Metabolic basis for skeletal muscle adaptation to increased and decreased use, and injury models. Emphasizes interorgan communication; uses clinical models.
Prereq: HPHY 371 with a C or better.

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HPHY 420. Human Anatomy Dissection. 2 Credits.

Dissection of one region of a preserved donated human cadaver and preparation of the specimen for the HPHY 321/HPHY 323/HPHY 325 laboratory experience. Students are accepted by application, which are due early February.
Prereq: HPHY 323.

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HPHY 422. Physiology of Obesity. 4 Credits.

Explores potential causes of the obesity epidemic, cellular mechanisms linking obesity to insulin resistance and metabolic diseases, and interventions in treatment of metabolic disease and obesity.
Prereq: HPHY 325, HPHY 371 with a C or better.

Course usage information

HPHY 433. Neurophysiology of Concussion. 4 Credits.

Investigate diagnosis, deficits, and treatment of mild traumatic brain injury and neurophysiological effects.
Prereq: HPHY 325, HPHY 333 with a grade of C or better.

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HPHY 434. Movement Disorders. 4 Credits.

Discusses the clinical manifestations and underlying physiological mechanisms of selected movement disorders. Emphasizes the role of scientific experiment in diagnosis and treatment.
Prereq: HPHY 325, HPHY 333 with a C or better.

Course usage information

HPHY 435. Physiology of Fatigue. 4 Credits.

Investigates neuromuscular function and fatigue and how the underlying physiology can contribute to fatigability discrepancies with respect to extraneous and pathophysiological factors.
Prereq: HPHY 325, HPHY 333 with a C or better.

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HPHY 444. Clinical Anatomy. 4 Credits.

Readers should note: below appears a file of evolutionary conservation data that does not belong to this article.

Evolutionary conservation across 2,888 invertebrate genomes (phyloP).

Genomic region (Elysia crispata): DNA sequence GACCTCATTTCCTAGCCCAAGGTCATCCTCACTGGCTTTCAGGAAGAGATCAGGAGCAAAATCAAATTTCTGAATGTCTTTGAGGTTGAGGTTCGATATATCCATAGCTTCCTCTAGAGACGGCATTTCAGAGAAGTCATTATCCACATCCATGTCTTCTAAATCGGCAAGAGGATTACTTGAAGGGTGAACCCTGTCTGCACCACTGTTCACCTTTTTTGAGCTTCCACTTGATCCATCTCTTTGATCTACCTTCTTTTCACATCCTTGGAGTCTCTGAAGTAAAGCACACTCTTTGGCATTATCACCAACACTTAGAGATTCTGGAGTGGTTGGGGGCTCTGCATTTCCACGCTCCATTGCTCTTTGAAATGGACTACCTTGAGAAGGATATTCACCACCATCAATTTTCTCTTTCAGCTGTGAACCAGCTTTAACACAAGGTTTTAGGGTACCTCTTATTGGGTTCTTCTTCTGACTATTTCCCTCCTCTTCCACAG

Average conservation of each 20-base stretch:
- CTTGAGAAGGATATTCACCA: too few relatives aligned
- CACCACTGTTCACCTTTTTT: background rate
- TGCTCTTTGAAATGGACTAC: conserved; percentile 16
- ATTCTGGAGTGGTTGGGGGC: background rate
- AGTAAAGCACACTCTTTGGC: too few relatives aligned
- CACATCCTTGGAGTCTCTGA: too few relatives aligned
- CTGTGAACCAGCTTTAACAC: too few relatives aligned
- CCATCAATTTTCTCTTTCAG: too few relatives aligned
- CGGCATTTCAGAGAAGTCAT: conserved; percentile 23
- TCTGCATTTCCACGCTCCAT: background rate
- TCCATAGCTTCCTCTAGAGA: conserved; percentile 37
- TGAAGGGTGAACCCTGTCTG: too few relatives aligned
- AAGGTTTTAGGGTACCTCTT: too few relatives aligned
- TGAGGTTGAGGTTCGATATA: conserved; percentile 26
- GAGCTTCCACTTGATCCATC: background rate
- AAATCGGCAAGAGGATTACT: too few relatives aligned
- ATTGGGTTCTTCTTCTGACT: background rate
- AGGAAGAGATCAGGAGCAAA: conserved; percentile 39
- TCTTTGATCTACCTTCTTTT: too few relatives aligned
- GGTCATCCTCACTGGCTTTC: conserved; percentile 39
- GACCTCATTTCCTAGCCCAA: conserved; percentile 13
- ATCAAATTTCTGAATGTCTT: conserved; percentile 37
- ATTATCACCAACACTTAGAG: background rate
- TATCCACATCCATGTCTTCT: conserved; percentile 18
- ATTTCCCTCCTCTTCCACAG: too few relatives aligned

Through case-based learning, students have the opportunity to apply the knowledge of anatomy and physiology in the context of clinical practice and diagnosis.
Prereq: HPHY 325 with a mid-C or better.

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HPHY 462. Therapeutic Techniques. 4 Credits.

Clinical application of therapeutic techniques including modalities and rehabilitation for soft-tissue orthopedic injuries. Offered alternate years.
Prereq: HPHY 362.

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HPHY 470. Environmental Physiology. 4 Credits.

Examination of physiological adaptations to acute and chronic exposure to extreme heat, cold, and high altitude.
Prereq: HPHY 371 with a C or better.

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HPHY 472. Science of Athletic Performance. 4 Credits.

Theoretical basis and practical application of modern physiological testing of cardiovascular and respiratory function with a focus on exercise and performance.
Pre- or coreq: HPHY 371 with a C or better.

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HPHY 473. High Altitude Physiology and Medicine. 4 Credits.

Explores major physiologic responses to high altitude (hypoxia), both adaptive and maladaptive, from systems to molecular level, as well as pathophysiologic conditions at high altitude. Offered alternate years.
Prereq: HPHY 325 and 371 with a C or better.

Course usage information

HPHY 480. Technology Development. 4 Credits.

Provides a foundation in principles of intellectual property and technology transfer, critical to technology development in clinical and sport industries. Prereq: HPHY 371, HPHY 381.
Prereq: HPHY 323; HPHY 324.

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HPHY 486. Orthopedic Biomechanics. 4 Credits.

Principles of musculoskeletal biomechanics relating to concepts in surgical and nonsurgical orthopedics. Course is beneficial to those pursuing careers in medicine and health sciences.
Prereq: HPHY 381 with a C or better.

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HPHY 503. Thesis. 1-16 Credits.

Repeatable.

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HPHY 507. Seminar: [Topic]. 1-5 Credits.

Repeatable. Topics are offered regularly in such areas as health sciences, motor control, biomechanics, and physiology.

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HPHY 508. Workshop: [Topic]. 1-15 Credits.

Repeatable.

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HPHY 510. Experimental Course: [Topic]. 1-5 Credits.